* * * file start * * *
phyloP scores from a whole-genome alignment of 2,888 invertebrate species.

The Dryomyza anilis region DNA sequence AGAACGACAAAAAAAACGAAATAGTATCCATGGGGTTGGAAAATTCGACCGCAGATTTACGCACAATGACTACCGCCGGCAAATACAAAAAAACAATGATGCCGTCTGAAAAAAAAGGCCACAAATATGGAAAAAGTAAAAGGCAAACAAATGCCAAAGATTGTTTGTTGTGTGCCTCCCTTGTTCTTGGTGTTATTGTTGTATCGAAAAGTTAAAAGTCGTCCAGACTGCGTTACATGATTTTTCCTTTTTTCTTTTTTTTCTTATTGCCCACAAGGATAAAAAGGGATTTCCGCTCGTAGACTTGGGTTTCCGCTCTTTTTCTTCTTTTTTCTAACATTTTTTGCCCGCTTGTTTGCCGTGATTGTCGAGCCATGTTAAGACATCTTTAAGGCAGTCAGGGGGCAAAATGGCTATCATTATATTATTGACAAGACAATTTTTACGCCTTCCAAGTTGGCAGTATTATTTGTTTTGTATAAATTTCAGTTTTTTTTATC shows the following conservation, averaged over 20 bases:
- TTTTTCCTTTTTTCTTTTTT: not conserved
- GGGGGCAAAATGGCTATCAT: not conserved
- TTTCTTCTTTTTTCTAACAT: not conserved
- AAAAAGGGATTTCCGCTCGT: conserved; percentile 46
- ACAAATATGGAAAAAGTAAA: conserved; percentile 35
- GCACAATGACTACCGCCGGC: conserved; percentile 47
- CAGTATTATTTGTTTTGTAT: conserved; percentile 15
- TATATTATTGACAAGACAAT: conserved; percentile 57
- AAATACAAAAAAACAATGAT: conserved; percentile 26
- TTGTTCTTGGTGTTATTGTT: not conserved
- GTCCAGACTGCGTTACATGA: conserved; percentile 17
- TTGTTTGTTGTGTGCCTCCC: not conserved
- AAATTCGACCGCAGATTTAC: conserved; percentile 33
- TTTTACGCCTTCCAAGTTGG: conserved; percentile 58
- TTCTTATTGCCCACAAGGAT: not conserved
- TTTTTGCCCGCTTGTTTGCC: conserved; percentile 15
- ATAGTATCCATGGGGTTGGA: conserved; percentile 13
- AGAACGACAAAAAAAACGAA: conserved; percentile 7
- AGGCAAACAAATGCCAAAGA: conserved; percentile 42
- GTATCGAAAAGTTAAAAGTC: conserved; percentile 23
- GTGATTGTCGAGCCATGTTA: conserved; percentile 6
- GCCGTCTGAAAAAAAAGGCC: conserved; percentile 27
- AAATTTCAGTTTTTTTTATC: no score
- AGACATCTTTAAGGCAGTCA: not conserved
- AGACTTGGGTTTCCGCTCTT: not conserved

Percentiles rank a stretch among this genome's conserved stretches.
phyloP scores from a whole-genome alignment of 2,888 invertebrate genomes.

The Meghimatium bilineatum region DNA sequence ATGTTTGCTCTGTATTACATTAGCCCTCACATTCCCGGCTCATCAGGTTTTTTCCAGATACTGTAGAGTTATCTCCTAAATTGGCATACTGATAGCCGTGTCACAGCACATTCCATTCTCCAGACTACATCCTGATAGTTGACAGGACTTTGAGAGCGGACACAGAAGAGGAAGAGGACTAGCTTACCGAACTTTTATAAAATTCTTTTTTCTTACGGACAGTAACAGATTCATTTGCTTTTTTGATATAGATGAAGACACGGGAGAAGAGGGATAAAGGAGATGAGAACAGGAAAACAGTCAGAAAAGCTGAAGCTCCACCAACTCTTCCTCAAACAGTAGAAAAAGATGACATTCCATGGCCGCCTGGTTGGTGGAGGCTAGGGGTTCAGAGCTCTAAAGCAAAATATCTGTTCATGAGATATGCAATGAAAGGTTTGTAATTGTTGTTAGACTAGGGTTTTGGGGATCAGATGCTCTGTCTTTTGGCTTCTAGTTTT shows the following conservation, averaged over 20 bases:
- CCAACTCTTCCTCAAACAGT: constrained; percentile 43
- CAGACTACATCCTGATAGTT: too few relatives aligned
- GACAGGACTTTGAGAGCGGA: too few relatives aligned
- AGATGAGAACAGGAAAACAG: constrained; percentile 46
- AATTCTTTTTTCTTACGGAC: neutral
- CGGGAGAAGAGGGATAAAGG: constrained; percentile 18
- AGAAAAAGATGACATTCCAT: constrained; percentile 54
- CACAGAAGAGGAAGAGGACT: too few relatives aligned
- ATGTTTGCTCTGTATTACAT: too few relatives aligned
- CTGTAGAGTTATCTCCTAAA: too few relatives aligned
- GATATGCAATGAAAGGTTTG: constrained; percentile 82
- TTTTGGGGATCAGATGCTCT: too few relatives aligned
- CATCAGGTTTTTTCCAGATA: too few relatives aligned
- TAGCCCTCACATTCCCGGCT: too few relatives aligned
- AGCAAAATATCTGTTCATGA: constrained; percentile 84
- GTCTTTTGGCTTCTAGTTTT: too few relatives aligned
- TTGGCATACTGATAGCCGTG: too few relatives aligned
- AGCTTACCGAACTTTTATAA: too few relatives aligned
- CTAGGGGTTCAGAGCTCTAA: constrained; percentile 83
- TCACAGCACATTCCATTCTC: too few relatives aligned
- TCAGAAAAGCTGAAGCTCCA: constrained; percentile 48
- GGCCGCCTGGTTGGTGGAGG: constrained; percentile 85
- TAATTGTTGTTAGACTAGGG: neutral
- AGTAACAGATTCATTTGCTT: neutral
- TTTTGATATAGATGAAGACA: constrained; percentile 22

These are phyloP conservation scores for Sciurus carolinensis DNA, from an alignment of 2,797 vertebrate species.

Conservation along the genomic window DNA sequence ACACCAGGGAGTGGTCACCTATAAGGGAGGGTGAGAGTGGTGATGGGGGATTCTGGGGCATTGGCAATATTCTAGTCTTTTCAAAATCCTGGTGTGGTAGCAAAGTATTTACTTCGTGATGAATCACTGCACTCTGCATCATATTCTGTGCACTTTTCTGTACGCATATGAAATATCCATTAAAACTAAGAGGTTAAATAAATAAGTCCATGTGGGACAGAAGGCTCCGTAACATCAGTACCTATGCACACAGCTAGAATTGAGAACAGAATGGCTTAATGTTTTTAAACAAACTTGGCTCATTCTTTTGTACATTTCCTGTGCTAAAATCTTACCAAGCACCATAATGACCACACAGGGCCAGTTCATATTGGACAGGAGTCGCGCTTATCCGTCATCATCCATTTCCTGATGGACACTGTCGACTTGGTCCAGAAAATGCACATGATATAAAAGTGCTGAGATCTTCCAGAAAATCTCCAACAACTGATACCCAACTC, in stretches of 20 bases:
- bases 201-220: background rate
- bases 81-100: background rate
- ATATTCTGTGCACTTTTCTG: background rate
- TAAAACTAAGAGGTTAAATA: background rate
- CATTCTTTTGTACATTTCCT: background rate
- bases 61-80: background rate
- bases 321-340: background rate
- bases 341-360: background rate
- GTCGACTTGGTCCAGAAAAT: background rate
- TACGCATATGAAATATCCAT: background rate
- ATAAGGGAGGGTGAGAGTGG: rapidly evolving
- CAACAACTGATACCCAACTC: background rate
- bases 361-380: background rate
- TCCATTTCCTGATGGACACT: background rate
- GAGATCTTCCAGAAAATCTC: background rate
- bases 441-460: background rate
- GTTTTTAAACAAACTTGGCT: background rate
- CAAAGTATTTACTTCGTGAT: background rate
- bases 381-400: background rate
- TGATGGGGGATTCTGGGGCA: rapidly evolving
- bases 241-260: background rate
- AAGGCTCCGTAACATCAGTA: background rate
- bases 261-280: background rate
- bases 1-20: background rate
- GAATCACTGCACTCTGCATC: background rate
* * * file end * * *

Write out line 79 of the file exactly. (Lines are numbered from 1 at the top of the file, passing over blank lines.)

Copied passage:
- AAGGCTCCGTAACATCAGTA: background rate